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What is a Bequest?

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  • Written By: Tricia Ellis-Christensen
  • Edited By: O. Wallace
  • Last Modified Date: 11 September 2016
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    Conjecture Corporation
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The noun bequest, and the verb, to bequeath, are terms most often associated with the writing of a will. Essentially they refer to the language in your will, which states how your physical property, usually not your money, will be distributed after your death. A bequest can be made on behalf of a single individual who will inherit your physical property, or it can be made to benefit a group of individuals, a company, or a nonprofit or charitable organization. Provided that your bequests do not contradict state law regarding inheritance of your property when your will is probated, they should be honored.

You can make bequests to dispose of large amounts or small amounts of property. You might for instance, make a will stating that you son becomes the owner of your chalet in Switzerland. Though a bequest can be large, as with the disposing of real estate, many people bequeath very small items in a will that perhaps have sentimental value. For instance, you might want a close friend to have a particular pair of earrings she’s always admired, or you can even bequeath that all family members get a lock of your hair.

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Sometimes bequests are called conditional, since they are based on certain instructions or wishes being carried out. For instance you could bequeath a home to a family member provided they open it as a museum. If the family member is unable to do so, you might make other provisions in the will for the disposition of that property. You can also bequeath animals, provided certain care standards are maintained.

Another term associated with bequests is residuary bequest. This is the estate that remains after you make specific statements about distribution of property. You may then ask for distribution of residuary property to spouses, heirs, family members or organizations. If you are adamant about certain property belonging to a certain person after your death, it’s a good idea to state so in a will, since anything not included in a bequest becomes residuary property, and may be disposed of by heirs in any manner they see fit, even if you’ve informally asked them to comply with your wishes.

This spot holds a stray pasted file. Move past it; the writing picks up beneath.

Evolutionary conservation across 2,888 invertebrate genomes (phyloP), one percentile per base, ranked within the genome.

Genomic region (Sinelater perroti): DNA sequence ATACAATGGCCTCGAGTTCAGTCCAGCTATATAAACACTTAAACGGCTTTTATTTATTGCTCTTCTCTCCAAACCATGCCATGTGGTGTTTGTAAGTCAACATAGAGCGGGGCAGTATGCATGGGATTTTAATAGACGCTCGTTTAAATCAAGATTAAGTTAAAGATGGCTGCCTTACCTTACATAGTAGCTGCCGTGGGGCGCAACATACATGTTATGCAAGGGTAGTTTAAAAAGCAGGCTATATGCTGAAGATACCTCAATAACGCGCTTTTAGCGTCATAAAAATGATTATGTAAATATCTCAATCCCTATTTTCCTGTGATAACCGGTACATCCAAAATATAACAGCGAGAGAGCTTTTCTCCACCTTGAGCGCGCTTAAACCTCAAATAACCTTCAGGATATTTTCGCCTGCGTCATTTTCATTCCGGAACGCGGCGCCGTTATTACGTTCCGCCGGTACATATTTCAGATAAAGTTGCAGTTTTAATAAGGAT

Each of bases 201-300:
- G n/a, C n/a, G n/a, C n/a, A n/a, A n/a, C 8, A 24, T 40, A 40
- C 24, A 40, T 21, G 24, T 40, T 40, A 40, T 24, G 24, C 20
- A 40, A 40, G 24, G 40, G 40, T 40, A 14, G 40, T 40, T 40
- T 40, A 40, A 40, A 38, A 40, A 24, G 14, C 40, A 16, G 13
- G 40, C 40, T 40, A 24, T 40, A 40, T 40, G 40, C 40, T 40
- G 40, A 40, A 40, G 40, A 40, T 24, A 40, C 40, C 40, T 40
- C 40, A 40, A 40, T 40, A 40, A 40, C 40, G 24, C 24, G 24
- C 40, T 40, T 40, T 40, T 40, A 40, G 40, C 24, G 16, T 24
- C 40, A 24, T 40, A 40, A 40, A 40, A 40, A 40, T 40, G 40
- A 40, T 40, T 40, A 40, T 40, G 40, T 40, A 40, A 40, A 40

If you have extensive bequests that you want to make, it is extremely important to have a lawyer draw up your will. The lawyer can determine which property disposition statements you make are legal within the state you are resident, and whether any heirs may be able to challenge a bequest. For instance, if you are married or are under guardianship of another person, you may not legally be able to make any bequests. Property and inheritance laws may override bequests if you have a spouse or children who survive you, and if someone else has power of attorney or guardianship of you, any bequests will probably not survive probate, since you may be deemed of unsound mind when creating your will.

Though it can be challenging to think about your death, and who will get or deserves your property afterwards, it’s common knowledge that the least specific wills or no will at all, especially when quite a bit of property is involved, tend to be a touchstone for family divisiveness and ill will, even among family members or friends on good terms with each other. The last thing you want to leave your heirs with is a family squabble or debate. Therefore, making bequests, and making clear your wishes can help smooth strained relationships in what will already be a difficult time for those who survive you.

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